Best hybrid SUVs for 2022 from the Kia Sportage to the BMW X5

Electric cars are certainly the future, but they still have some drawbacks.

Which is why hybrid cars can be a great option, especially if you’re looking for an larger, off-road model.

So to give you an idea of what’s on the market, we test drove four stand-out plug-ins with off-road capability and tons of technology.

Here’s what we thought of them.

Best for off-road ability and design: Land Rover Defender 110

Powertrain: 398bhp 2.0 turbo hybrid
Electric-only range: 27 miles
0-60mph: 5.4 secs
Price: £65,915

The purists – mostly bearded real ale enthusiasts – still lament the demise of the ‘real’ Defender, and I count myself among them.

However, while it’s about £20k too expensive and too nice to take anywhere near a working farm, the new Defender is a fabulous piece of design inside and out.

What’s more, it combines best-in-class off-road capabilities with the kind of on-road manners that would blow the mind of the Series 1’s inventor, Maurice Wilks.
Two-and-a-half tonnes and three rows of seats – and it feels like a Golf.

The P400e PHEV blends performance, fuel economy and flexibility.

Spec it with steel wheels, exhaust snorkel, roof tent and winch and go the full Bear Grylls.

Best for value: Kia Sportage

Powertrain: 261bhp 1.6 turbo hybrid
Electric-only range: 43 miles
0-60mph: 8.2 secs
Price: £38,395

The fifth generation of the Sportage has grown in space (it has a 591-litre boot), tech (it’s now a plug-in hybrid) and gravitas.

The cheese-grater grille looks like it could swallow a Ford Puma whole and the angular design is confident if not graceful.

Nothing at this more modest end of the high-sided hybrid market can compete in terms of quality and equipment.

It boasts dual LED adaptive headlights, twin 12.3in panoramic touch screens, Apple CarPlay and Kia’s excellent ADAS Level 2 autonomous safety features.

The small capacity engine is a little whiny if you stress it but at lower revs and in EV mode it is serene and takes corners very well for a two-tonne car.

Best for fuel economy: BMW X5

Powertrain: 389bhp 3.0 turbo hybrid
Electric-only range: 50 miles
0-60mph: 5.3 secs
Price: £67,810

Badged the xDrive45e, the plug-in X5 might have a complicated name but it’s just so easy to drive.

The performance is plentiful (with the 110bhp electric motor giving instant boost), the seating and space comfortable, the ergonomics perfect, and it feels like a BMW – solid, smooth and intuitive.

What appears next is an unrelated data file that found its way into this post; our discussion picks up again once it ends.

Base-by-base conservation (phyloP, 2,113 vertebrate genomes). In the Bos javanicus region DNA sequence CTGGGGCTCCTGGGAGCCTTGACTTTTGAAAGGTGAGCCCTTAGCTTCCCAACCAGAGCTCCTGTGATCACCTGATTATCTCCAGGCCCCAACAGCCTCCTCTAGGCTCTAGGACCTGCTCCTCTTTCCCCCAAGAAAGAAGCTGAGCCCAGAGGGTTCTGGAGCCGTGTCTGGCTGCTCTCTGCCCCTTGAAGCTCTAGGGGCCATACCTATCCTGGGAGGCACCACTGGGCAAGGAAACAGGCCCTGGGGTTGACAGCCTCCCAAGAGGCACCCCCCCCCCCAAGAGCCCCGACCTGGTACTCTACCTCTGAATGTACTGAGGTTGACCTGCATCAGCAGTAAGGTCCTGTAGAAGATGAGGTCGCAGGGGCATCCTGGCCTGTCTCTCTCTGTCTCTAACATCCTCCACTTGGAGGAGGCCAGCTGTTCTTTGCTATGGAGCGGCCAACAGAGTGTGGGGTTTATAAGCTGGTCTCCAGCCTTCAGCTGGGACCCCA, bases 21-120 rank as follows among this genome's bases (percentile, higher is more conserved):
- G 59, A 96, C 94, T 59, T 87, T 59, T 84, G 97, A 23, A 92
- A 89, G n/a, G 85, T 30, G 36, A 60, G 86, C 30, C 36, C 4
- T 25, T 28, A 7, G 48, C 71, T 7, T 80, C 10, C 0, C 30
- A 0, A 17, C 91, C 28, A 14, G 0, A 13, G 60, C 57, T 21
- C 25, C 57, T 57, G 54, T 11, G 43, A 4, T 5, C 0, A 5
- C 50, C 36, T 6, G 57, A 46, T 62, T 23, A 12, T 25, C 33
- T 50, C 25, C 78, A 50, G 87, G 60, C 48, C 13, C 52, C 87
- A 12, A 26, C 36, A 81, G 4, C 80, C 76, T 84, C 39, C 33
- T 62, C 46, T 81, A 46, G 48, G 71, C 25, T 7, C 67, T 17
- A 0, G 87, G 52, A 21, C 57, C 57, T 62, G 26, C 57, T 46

It sounds the part, too, with the straight-six providing a pleasing baritone when pushed.

Best of all, I achieved in excess of 50mpg on long journeys involving city driving, motorways and country lanes, thanks to the car’s computer working with the sat nav to cleverly juggle the petrol and electric motors for maximum efficiency.

The only downside is that, while being a handsome bit of kit, the fourth-gen X5’s exterior styling has become generic compared with the more memorable early editions.

Best for comfort: Bentley Bentayga

Powertrain: 443bhp 3.0 turbo hybrid
Electric-only range: 25 miles
0-60mph: 5.2 secs
Price: £155,000

The hybrid version of Bentley’s Bentayga is the most comfortable car in the world, with every surface luxuriously tactile.

Yet what makes this SUV a cut above the Rolls-Royce Cullinan and Aston Martin DBX is the battery electric motor.

The car automatically starts in EV mode. At low speed, it emits a faint hum so as to alert pedestrians of its presence but the car’s sound-deadening means no one inside can hear a thing.

Its e-motor contributes 126bhp to the party, and power is drawn from a 13kWh, 210kg battery.

Ask the car doctor: Automotive writer Freda Lewis-Stempel

Do electric cars use oil?

Even the least tech-savvy among us probably realise that oil is essential for a petrol or diesel car to stop all those metal bits in the engine scraping together and eventually grinding to a halt.

But what about electric cars?

Well, most don’t need oil because they don’t have internal combustion engines with moving parts.

That’s one less thing for you to worry about and it can even mean lower servicing costs.

So does that mean your electric car is maintenance-free? Well, no.

Some have gearboxes that occasionally need oil changes and most have fairly traditional power steering and braking systems that need to have their fluids checked and topped up regularly.

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